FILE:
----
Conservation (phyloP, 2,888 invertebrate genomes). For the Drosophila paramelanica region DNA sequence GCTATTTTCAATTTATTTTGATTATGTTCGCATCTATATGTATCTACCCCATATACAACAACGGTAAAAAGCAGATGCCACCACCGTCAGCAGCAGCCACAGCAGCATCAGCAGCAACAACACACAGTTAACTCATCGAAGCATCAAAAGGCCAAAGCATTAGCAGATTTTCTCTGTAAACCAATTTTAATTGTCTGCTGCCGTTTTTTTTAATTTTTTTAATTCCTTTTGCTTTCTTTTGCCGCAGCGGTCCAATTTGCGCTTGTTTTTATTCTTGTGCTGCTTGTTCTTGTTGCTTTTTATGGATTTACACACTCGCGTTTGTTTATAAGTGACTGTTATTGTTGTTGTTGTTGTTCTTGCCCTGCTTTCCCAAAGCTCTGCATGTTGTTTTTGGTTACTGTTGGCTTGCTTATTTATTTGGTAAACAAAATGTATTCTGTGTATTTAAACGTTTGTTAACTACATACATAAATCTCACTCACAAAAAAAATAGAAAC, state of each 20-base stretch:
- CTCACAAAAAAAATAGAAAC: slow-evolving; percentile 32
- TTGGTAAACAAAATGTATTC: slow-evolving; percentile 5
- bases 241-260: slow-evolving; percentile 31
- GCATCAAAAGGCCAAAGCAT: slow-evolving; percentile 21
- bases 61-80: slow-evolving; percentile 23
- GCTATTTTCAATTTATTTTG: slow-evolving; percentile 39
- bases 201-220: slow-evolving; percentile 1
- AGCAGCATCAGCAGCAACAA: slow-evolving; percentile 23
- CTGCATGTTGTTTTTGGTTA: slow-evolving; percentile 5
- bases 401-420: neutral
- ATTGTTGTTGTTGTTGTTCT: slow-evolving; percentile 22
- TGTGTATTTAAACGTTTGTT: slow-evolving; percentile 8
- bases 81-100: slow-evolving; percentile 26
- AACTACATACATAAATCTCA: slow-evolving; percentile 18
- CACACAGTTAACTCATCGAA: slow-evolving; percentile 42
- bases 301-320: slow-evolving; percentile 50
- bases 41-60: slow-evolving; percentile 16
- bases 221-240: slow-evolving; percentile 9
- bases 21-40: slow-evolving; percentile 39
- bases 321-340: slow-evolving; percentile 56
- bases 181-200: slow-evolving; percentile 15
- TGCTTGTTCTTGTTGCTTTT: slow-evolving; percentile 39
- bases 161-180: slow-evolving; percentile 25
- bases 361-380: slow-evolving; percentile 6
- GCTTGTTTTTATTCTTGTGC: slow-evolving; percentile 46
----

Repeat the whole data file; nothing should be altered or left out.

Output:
Conservation (phyloP, 2,888 invertebrate genomes). For the Drosophila paramelanica region DNA sequence GCTATTTTCAATTTATTTTGATTATGTTCGCATCTATATGTATCTACCCCATATACAACAACGGTAAAAAGCAGATGCCACCACCGTCAGCAGCAGCCACAGCAGCATCAGCAGCAACAACACACAGTTAACTCATCGAAGCATCAAAAGGCCAAAGCATTAGCAGATTTTCTCTGTAAACCAATTTTAATTGTCTGCTGCCGTTTTTTTTAATTTTTTTAATTCCTTTTGCTTTCTTTTGCCGCAGCGGTCCAATTTGCGCTTGTTTTTATTCTTGTGCTGCTTGTTCTTGTTGCTTTTTATGGATTTACACACTCGCGTTTGTTTATAAGTGACTGTTATTGTTGTTGTTGTTGTTCTTGCCCTGCTTTCCCAAAGCTCTGCATGTTGTTTTTGGTTACTGTTGGCTTGCTTATTTATTTGGTAAACAAAATGTATTCTGTGTATTTAAACGTTTGTTAACTACATACATAAATCTCACTCACAAAAAAAATAGAAAC, state of each 20-base stretch:
- CTCACAAAAAAAATAGAAAC: slow-evolving; percentile 32
- TTGGTAAACAAAATGTATTC: slow-evolving; percentile 5
- bases 241-260: slow-evolving; percentile 31
- GCATCAAAAGGCCAAAGCAT: slow-evolving; percentile 21
- bases 61-80: slow-evolving; percentile 23
- GCTATTTTCAATTTATTTTG: slow-evolving; percentile 39
- bases 201-220: slow-evolving; percentile 1
- AGCAGCATCAGCAGCAACAA: slow-evolving; percentile 23
- CTGCATGTTGTTTTTGGTTA: slow-evolving; percentile 5
- bases 401-420: neutral
- ATTGTTGTTGTTGTTGTTCT: slow-evolving; percentile 22
- TGTGTATTTAAACGTTTGTT: slow-evolving; percentile 8
- bases 81-100: slow-evolving; percentile 26
- AACTACATACATAAATCTCA: slow-evolving; percentile 18
- CACACAGTTAACTCATCGAA: slow-evolving; percentile 42
- bases 301-320: slow-evolving; percentile 50
- bases 41-60: slow-evolving; percentile 16
- bases 221-240: slow-evolving; percentile 9
- bases 21-40: slow-evolving; percentile 39
- bases 321-340: slow-evolving; percentile 56
- bases 181-200: slow-evolving; percentile 15
- TGCTTGTTCTTGTTGCTTTT: slow-evolving; percentile 39
- bases 161-180: slow-evolving; percentile 25
- bases 361-380: slow-evolving; percentile 6
- GCTTGTTTTTATTCTTGTGC: slow-evolving; percentile 46